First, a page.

Frets Magazine November 1987
During the nearly nine years I've been sharing these columns with you, most of the instruments we've discussed have dated from the middle of this century, or earlier. This month, however, we will look at a finely crafted, historically interesting instrument of more recent vintage: an NBN Limited Edition guitar, made about 1975.
NBN was a small company (employing just five or six people) located in
Nettesheim dropped out shortly after NBN was established. An old schoolhouse building located at the intersection of
Monty Novotny seems to have been the driving force behind NBN. He originally worked as a master craftsman for the Ode Banjo Company in
NBN's basic steel string guitar line consisted of three grades of ornamentation styles 1, 2, and 3. Styles 1 and 2 were offered in mahogany or rosewood, hence the model names M-1, R-1, M-2 and R-2.
The Style 1 was quite plain in ornamentation, although very well made. The Style 2 featured more trim, while the style 3 featured a bound peghead, scroll pearl inlay on headstock and fretboard, and a carved heel. Ranking above the Style 3 were limited-edition or custom guitars, such as the one illustrated here. The body size and shape of the guitar featured in this article was NBN's standard ? 16 ¼" wide, 4 13/16" deep. The company also made a few smaller guitars, slightly smaller than a standard classical guitar.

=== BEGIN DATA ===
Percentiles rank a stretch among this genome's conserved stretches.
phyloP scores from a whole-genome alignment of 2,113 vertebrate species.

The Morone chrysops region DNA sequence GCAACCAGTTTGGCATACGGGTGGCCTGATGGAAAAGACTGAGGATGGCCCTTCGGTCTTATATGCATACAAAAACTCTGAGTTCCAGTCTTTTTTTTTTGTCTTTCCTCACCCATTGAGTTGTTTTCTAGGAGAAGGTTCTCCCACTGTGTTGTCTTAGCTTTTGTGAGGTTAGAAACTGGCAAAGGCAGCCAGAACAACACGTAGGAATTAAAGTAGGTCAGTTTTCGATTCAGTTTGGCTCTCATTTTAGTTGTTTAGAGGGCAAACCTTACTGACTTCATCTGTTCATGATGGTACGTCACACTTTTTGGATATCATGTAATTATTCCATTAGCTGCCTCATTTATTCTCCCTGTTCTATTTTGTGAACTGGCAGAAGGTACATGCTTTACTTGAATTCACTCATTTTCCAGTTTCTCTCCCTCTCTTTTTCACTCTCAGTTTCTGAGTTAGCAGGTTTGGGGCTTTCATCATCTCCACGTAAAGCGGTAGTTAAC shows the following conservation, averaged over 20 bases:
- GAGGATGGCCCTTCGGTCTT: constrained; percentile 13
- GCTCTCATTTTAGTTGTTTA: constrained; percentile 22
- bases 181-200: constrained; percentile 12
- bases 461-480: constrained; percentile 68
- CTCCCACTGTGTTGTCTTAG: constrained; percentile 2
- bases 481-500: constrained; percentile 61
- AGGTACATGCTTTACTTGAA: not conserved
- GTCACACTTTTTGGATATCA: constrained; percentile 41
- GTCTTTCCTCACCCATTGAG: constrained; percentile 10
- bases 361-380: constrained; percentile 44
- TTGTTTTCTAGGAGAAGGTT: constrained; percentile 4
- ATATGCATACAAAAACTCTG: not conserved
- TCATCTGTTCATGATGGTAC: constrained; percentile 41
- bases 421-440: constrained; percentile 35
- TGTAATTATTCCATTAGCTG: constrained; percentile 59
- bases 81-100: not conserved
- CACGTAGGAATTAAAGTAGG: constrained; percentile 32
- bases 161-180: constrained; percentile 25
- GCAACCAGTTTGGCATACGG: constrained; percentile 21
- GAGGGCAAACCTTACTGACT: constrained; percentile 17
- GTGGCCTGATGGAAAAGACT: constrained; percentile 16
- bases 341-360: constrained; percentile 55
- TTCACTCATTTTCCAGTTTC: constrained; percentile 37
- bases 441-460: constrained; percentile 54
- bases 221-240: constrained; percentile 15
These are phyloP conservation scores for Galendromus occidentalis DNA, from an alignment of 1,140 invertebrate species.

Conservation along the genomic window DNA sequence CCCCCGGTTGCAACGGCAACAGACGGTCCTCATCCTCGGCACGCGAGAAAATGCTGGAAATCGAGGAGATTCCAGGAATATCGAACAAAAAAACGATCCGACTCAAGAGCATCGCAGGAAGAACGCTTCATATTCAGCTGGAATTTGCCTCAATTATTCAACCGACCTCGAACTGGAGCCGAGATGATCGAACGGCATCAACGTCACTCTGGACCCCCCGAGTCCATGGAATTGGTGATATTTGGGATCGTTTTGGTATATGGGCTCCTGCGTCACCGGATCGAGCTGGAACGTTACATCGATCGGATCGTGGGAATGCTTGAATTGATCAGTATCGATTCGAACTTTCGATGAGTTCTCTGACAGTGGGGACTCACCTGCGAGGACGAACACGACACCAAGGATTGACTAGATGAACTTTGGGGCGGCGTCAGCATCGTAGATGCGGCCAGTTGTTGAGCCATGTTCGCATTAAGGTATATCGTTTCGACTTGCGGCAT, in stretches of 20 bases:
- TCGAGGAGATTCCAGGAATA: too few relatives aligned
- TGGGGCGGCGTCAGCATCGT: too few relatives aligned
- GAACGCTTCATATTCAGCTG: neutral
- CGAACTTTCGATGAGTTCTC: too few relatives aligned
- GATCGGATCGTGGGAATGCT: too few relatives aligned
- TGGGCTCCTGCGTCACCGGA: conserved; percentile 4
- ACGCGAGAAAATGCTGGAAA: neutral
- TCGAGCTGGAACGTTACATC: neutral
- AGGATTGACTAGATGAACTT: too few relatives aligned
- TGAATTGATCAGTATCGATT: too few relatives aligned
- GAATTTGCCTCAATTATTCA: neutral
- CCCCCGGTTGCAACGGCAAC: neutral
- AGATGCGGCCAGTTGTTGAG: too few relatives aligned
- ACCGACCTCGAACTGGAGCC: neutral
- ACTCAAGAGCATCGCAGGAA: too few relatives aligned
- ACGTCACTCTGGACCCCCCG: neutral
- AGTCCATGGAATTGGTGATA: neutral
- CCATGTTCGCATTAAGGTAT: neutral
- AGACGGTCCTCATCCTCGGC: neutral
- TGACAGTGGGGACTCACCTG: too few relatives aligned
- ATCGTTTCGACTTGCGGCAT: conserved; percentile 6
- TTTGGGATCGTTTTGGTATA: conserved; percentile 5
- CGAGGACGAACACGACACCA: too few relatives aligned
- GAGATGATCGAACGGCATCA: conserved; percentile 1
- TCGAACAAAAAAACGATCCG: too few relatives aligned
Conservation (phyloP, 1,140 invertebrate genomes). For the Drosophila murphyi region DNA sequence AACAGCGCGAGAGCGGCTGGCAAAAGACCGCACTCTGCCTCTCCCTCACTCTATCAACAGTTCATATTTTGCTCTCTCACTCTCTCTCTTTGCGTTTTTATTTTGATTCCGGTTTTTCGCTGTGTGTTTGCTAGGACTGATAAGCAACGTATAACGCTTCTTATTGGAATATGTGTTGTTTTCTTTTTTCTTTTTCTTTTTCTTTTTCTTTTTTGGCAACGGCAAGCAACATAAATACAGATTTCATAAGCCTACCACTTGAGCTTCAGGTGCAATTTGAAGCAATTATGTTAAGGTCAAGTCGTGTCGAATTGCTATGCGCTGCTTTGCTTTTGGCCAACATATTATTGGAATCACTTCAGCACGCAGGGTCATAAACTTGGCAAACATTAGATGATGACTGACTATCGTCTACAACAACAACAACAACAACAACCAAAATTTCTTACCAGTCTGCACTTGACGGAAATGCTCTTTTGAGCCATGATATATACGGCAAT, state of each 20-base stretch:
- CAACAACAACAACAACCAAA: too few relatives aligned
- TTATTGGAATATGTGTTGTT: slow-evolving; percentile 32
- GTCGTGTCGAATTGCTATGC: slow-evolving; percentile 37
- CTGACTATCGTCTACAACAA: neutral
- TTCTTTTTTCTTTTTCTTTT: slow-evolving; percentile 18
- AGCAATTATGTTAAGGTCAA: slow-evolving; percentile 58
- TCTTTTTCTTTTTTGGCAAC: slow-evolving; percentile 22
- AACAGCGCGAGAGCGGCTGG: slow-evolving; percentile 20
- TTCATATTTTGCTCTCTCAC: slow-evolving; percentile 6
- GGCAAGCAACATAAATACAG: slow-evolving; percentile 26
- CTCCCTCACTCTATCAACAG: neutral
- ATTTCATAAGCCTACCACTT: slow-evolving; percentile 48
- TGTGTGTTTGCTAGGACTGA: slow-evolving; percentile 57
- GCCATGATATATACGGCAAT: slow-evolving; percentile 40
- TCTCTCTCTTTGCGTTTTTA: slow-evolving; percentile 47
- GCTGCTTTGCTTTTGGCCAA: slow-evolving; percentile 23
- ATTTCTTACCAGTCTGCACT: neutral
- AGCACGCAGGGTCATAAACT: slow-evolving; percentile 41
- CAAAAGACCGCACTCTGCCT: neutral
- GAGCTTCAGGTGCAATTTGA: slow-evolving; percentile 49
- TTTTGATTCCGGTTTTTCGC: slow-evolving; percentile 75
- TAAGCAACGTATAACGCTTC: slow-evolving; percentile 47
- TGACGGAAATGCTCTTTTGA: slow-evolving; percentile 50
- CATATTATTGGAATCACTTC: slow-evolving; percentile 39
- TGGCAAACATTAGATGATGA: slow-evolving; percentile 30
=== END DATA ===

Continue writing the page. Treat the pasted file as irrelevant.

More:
NBN instruments were relatively expensive by the price standards of their day. About 1975, the Style 1 rose to a price of about $650, and the R-3 went to about $1,500, while some of the limited-edition models were in the $3,000 to $4,000 range. By contrast, in 1975 a Martin D-28 with case cost $770.00, and a Martin D-45 cost $2,010.00.
The Limited Edition model pictured is an excellent example of typical NBN design features. The top is
The truss rod in the neck is of a special NBN design, adjustable in both directions so it can counteract forward or back bowing. The neck is fairly wide at the nut, 1.726", but it has a very shallow depth. The result is a fast-action neck that feels almost like that of an electric guitar. Thin it may be, but it has stood the test of time, enduring years of pressure from the guitar strings.
The neck itself is mahogany, with an ebony fretboard. The catalog specifications indicate ebony fretboards on all models, but call for a rosewood neck on the Style 3. Beautiful carving decorates the neck heel, rivaling the best work of the great banjo carvers of the '20s. Most of NBN's carving was done by Art Frans, an employee of the
The arrangement of bridge pins was designed to prevent splitting of the bridge along the line of the bridge-pin holes, a common problem on standard design bridges. The bridge saddle is compensated for accurate intonation. The guitar features ornate abalone inlay on the headstock, on the fretboard, and around the soundhole, as well as abalone trim around the edge of the top.
NBN took pride in being self-sufficient. Even the molded, vacu-formed fiberglass hardshell case, with plush interior, was a special NBN design produced at the company by John Cowen. With the exception of the Grover Rotomatic tuners, virtually every component of NBN instruments was made in their own shop.
While aesthetics are a matter of personal taste, and NBN designs may not appeal to all players, those instruments are without question highly innovative, and made with the highest skill. NBN?s corporate career was brief, but it earned its place in the history of American guitar making.
20th Century Guitar - March, 2006